Bangladesh has marked 50 years of victory over Pakistan in a bloody war for independence by hosting a military parade with the Indian president as a guest of honour.
Huge crowds paid tribute to Bangladesh’s war heroes in the capital Dhaka and other cities on Thursday.
Veterans who lost their limbs in the war laid wreaths – watched by thousands of solemn observers – at the National Martyrs’ Memorial, a concrete monument near Dhaka symbolising the campaign against Pakistani rule.
Women across the country wore saris of green and red, matching the national flag, as they watched concerts where musicians performed patriotic songs.
On December 16, 1971, Pakistani soldiers surrendered to a joint India-Bangladesh force, formally making Bangladesh a new nation under the leadership of independence leader Sheikh Mujibur Rahman, the father of current Prime Minister Sheikh Hasina.
The war began on March 26 and continued for nine months – killing as many as three million people – before victory was declared in December, aided by India under then-Prime Minister Indira Gandhi.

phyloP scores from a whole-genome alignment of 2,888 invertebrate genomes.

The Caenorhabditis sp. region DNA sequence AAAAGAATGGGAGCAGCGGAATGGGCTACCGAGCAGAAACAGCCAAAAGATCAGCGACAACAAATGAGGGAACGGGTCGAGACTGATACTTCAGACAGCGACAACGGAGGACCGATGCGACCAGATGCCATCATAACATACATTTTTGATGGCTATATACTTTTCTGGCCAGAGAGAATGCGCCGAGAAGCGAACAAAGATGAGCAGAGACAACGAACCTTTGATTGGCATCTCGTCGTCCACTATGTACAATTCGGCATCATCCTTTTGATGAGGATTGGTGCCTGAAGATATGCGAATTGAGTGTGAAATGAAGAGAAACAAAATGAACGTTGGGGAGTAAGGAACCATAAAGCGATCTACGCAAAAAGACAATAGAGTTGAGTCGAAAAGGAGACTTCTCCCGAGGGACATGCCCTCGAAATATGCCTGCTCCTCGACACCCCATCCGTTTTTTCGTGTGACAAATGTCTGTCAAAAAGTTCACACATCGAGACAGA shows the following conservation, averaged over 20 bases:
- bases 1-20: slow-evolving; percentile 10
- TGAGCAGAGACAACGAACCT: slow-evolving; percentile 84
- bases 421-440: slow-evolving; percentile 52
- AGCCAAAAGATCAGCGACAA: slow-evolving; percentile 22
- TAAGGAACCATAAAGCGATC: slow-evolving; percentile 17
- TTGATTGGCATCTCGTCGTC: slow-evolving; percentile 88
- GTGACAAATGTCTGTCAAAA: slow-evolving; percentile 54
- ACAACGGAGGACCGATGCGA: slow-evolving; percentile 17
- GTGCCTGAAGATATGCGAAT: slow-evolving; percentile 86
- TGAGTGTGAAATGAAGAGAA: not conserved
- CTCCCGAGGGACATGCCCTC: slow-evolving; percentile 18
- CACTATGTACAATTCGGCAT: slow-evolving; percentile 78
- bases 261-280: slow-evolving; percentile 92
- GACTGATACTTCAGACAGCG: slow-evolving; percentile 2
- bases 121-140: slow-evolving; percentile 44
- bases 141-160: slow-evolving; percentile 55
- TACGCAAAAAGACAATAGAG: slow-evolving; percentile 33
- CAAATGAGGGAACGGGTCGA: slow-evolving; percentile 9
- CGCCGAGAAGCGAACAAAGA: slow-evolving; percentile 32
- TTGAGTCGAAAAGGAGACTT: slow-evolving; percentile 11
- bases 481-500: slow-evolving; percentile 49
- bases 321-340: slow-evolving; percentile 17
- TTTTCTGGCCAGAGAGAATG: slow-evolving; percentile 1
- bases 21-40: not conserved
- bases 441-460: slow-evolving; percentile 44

Thursday’s celebrations were attended by Indian President Ram Nath Kovind, who was on a two-day visit to the Muslim-majority country.
After arriving on Wednesday, Kovind held discussions with Bangladeshi President Abdul Hamid in Dhaka.
Arindam Bagchi, a spokesman for the Indian Ministry of External Affairs, said the two leaders discussed issues of interest, including connectivity and trade, cooperation in the fight against COVID-19 and development partnerships.
Hasina and Bangladeshi Foreign Minister A K Abdul Momen also received Kovind.
“In 10 years, we will see very changed and different countries. We are looking at green technologies, renewables in this era of climate change to create employment, IT and digital platforms, startups,” said India’s Foreign Secretary Harsh Vardhan Shringla.
Bangladesh has held celebrations throughout the year to mark the golden anniversary of its independence, though some events were called off because of the coronavirus pandemic.
Indian Prime Minister Narendra Modi was the guest of honour in March to mark the outbreak of the conflict – a recognition of his country’s crucial aid and support at the time.
“I recall the great valour and sacrifice by … the Indian Armed Forces,” Modi, who laid a wreath in New Delhi to mark the anniversary, tweeted on Thursday.
“Together, we fought and defeated oppressive forces.”